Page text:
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  • Results 1 to 15 of 15

    Thread: Monster's Lurk~

    1. Back To Top    #1
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      Monster's Lurk~

      Name:  fRvEo.md (1).jpg
Views: 999
Size:  96.3 KBour sturgeon run is on...big bastards too.

      Name:  fR4qH.md (1).jpg
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      Last edited by snow; 05-11-2021 at 12:26 PM.

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      Wow! Fun! Do you just jump on their backs, plug your nose, and ride 'em til they're tired?

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      Me, to Shadrap65:
      "What the heck kinda line you got on?!"
      Shadrap65, to me:
      "Fish catchin' line, son!"

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      Quote Originally Posted by JayKay View Post
      Wow! Fun! Do you just jump on their backs, plug your nose, and ride 'em til they're tired?
      lol,quick cure for hemmroids,dang dinosaurs have razor sharp dorsel spiny fins that'll get your attention if your not careful.

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      That's cool! Thanks for sharing!

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      "In any moment of decision, the best thing you can do is the right thing, the next best thing is the wrong thing, and the worst thing you can do is nothing."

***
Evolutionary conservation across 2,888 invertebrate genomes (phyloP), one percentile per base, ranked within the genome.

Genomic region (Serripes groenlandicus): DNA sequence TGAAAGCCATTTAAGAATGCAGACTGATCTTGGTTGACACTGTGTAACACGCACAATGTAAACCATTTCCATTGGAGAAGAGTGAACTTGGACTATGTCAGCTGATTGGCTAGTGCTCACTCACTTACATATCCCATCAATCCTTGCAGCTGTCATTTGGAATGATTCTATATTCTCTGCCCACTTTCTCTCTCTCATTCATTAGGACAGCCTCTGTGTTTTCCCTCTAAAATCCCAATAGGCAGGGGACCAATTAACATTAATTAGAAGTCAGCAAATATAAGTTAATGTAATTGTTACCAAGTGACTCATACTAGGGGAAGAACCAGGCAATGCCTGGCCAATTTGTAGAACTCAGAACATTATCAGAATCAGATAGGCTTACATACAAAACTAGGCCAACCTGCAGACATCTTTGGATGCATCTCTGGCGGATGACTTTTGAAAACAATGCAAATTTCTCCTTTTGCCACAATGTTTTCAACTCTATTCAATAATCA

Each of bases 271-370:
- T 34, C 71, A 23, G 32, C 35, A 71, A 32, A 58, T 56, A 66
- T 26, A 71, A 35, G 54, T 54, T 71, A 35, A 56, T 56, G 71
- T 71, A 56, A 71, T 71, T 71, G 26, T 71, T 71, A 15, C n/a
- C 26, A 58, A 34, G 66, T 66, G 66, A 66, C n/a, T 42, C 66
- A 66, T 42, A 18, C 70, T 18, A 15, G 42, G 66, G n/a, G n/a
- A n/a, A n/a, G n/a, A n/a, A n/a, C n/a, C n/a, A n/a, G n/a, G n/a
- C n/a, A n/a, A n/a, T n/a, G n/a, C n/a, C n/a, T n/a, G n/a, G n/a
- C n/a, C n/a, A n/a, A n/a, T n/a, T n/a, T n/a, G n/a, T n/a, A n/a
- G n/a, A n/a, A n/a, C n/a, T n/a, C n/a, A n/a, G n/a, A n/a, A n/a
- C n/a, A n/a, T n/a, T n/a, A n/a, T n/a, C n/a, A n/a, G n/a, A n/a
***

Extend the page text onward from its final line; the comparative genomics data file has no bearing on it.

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      I wonder if the native americans had an open season on those

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      Quote Originally Posted by guywhofishes View Post
      I wonder if the native americans had an open season on those
      I cant imagine they taste all that good. Easy access to lots of protein was probably tempting.

      Fun fact - nobody (modern man) fished for or sought after sturgeon until the great depression. They were seen as nuisance species and regularly thrown on shore.

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      Quote Originally Posted by Wags2.0 View Post
      I cant imagine they taste all that good. Easy access to lots of protein was probably tempting.

      Fun fact - nobody (modern man) fished for or sought after sturgeon until the great depression. They were seen as nuisance species and regularly thrown on shore.
      Thanks

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      Name:  Picture1.jpg
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      Coincidence?

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      Quote Originally Posted by guywhofishes View Post
      Name:  Picture1.jpg
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      Coincidence?